I sold JCP and will exchange UNTUS.

music selection:  “Radio Ga Ga” — Queen

I have been trying to catch a bid on the JC Penny bond for several weeks.  I finally sold CUSIP 708130AD1 for 97 cents on the dollar today.  I originally bought the bond at 89.912 cents on the dollar on 19JUL2019.  The trade was in force for 119 days and yields about 7.8%.  That annualizes to about 24% and you can add in the coupon rate of 5.65% for a total annualized return of almost 30%.  Not bad for a sleepy bond that was always money good.

Unit Corporation is making a tender offer for its 6.625 coupon bonds (CUSIP 909218AB5) with 15MAY2021 maturity.  There are three options: 1) do nothing and keep your existing bonds 2) exchange for 735 in principal on a 10% coupon bond maturing 15DEC2024 3) exchange for 1,000 in principal on a 7% coupon bond expiring 15DEC2025.  It should be noted that the existing bond is UNSECURED.  The 10% bond is SENIOR SECURED and the 7% bond is JUNIOR SECURED.  The existing bond is thus moving down in the capital structure.

I am going to exchange for the 7% coupon bond.  It pays a better interest rate, has more time for gas prices to rise, and has better bankruptcy protection than the existing bond.  Secured bonds are collateralized by the firms assets.  The thesis for this bond has always been that the bond tracks, rather irrationally, the price of natural gas rather than the cash flow position of the company.  With 4 years left there is a lot of time for the price of gas to rally and the bond to trade at par.  My original yield to  maturity was about 26%. The YTM on the new bond is about 20% but if the bond rallies to par because of natural gas price strength, the return will be much higher.

Ravenous lizards might be tempted by the 10% senior bond’s tasty coupon.  Don’t fall for it raptors!  The yield to maturity there is only about half that of the 7% bond.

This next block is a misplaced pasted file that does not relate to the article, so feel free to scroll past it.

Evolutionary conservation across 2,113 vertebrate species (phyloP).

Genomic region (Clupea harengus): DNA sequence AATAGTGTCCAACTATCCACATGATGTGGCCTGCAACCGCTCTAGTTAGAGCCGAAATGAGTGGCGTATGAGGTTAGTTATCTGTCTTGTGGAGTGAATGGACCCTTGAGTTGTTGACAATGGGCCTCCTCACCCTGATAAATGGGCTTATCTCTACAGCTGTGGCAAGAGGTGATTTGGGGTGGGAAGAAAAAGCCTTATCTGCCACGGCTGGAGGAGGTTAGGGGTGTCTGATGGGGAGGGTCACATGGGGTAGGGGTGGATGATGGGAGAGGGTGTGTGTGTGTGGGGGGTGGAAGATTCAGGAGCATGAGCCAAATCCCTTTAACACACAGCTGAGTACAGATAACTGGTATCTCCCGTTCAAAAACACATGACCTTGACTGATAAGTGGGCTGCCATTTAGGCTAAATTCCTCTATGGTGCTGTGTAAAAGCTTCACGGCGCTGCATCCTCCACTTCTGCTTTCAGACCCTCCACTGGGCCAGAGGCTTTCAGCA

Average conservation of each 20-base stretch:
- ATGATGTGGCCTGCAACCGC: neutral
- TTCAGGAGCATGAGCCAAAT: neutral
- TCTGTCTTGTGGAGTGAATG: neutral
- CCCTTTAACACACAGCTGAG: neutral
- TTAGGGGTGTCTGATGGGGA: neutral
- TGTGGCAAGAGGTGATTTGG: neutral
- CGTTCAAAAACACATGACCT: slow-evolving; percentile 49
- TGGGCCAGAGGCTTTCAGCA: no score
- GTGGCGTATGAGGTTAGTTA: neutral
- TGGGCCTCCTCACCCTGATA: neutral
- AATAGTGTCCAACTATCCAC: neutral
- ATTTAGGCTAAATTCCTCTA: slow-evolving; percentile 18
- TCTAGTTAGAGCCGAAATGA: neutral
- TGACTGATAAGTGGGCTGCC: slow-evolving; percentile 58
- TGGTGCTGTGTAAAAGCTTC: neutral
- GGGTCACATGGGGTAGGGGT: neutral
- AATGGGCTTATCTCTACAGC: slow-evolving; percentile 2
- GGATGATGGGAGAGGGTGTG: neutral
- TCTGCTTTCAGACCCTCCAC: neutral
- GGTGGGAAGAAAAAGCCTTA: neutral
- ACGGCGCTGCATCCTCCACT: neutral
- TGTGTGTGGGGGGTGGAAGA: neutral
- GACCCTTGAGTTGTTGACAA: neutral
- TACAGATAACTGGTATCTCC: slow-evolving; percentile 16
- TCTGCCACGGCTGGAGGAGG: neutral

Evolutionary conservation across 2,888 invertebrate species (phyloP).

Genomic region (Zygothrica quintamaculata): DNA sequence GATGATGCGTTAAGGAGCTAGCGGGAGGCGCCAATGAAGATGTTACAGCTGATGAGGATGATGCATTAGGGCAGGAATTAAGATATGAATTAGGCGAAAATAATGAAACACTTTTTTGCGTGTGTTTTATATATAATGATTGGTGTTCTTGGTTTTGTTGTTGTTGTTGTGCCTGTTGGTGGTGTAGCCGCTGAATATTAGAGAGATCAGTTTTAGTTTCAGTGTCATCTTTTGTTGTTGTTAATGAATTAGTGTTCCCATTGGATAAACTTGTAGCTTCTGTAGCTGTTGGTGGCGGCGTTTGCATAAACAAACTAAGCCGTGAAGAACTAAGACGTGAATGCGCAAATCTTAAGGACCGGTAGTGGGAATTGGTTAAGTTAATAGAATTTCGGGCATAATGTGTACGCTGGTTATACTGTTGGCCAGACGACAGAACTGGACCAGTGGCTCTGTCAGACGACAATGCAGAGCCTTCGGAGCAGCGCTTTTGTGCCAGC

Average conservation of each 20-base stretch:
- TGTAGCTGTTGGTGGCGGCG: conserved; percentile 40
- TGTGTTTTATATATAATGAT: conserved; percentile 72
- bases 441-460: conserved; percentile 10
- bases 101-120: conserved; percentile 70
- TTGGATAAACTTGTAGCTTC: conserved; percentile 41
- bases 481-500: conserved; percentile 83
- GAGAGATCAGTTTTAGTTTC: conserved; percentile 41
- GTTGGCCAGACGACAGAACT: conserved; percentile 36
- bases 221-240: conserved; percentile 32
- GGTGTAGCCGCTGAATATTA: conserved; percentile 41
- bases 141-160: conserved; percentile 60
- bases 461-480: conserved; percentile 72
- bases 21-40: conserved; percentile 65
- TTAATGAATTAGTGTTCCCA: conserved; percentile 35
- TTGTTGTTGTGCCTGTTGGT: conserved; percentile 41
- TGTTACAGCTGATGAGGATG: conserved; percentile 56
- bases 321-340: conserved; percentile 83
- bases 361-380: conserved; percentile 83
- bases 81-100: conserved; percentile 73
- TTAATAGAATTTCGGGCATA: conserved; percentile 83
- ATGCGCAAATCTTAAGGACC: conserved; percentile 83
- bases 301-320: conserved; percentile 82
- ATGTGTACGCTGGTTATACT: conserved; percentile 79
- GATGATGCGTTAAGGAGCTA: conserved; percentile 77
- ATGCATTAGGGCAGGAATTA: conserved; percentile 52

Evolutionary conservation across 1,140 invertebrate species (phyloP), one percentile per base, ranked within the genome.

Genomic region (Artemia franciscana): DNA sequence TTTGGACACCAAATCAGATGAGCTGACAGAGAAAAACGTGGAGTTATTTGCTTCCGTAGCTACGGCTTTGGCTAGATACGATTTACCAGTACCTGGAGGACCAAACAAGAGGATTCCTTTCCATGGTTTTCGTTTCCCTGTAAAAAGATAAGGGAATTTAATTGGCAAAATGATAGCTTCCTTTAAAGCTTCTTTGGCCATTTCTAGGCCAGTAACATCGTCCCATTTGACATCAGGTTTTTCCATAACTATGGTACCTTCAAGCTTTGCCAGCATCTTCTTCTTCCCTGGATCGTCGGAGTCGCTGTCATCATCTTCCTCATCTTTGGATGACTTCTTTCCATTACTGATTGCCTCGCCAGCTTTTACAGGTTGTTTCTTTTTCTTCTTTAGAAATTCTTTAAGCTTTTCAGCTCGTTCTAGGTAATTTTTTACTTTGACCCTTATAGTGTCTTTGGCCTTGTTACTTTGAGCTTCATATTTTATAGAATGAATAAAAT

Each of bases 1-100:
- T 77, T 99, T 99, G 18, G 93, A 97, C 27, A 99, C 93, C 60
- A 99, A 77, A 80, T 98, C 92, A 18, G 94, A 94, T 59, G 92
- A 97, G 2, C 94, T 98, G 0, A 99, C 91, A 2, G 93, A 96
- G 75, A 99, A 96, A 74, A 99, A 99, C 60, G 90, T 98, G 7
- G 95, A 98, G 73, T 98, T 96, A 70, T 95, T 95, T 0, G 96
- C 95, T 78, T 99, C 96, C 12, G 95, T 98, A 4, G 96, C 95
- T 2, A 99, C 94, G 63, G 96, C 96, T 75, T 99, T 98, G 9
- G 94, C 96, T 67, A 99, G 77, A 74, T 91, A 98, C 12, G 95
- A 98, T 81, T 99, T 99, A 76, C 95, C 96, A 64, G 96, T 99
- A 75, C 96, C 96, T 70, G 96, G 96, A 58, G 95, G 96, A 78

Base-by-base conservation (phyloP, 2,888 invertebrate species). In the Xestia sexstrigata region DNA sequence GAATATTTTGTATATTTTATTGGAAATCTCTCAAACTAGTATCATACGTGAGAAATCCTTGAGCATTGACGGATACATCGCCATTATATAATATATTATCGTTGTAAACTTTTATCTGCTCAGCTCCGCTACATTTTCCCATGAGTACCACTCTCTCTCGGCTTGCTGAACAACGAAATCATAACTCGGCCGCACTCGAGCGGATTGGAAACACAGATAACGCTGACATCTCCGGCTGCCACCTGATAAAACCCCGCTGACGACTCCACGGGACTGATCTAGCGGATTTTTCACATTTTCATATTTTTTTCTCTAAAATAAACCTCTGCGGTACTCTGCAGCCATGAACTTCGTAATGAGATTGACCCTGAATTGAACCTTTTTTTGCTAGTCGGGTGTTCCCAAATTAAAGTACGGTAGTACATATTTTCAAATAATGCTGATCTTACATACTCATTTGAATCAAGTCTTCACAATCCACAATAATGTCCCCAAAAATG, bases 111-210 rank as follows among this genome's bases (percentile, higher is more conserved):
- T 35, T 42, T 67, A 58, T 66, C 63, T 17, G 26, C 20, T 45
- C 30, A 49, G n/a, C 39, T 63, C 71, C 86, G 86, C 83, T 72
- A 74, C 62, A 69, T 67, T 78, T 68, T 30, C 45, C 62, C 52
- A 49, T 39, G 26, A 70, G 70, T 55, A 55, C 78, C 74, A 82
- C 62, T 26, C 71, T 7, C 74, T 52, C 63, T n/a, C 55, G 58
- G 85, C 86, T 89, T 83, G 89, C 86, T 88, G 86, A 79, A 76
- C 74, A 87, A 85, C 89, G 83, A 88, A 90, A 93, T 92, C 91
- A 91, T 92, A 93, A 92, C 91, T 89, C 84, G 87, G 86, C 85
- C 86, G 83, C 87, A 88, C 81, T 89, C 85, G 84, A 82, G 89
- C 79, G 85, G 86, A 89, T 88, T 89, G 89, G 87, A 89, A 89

Devour your prey raptors!

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Update distressed bonds JCP and UNTUS

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2 thoughts on “Update distressed bonds JCP and UNTUS

  • November 16, 2019 at 4:04 am

    I have a good chunk of Unit bonds. I’m concerned about adding the duration risk with the two new bonds. The new EBITDA/interest coverage, $220M/$50M (approx/est) still is around 4, pretty good. They should be able to continue paying the interest going forward even if energy prices drop some. If a good chunk of the 2021 bonds are tendered they should be able to pay off the remaining 2021 bonds easily? I’m inclined to hold on to the 2021’s. I’m not looking to increase my YTM, just get my principle back. Denbury did the same thing recently. The earlier dated 2021 bond which I bought after the tender is much smaller now has been climbing slowly. They still have another big bond coming due in 2021, but they did push out some major debt to a later date. Any thoughts on my Unit theory would be appreciated.

    • November 17, 2019 at 4:49 am

      A large conversion to the 7% and 10% bonds would likely make the current bond pay out at par at maturity. The danger is in the unlikely event of bankruptcy, you have moved down in the capital structure. The new bonds are secured by collateral and then again by the residual.


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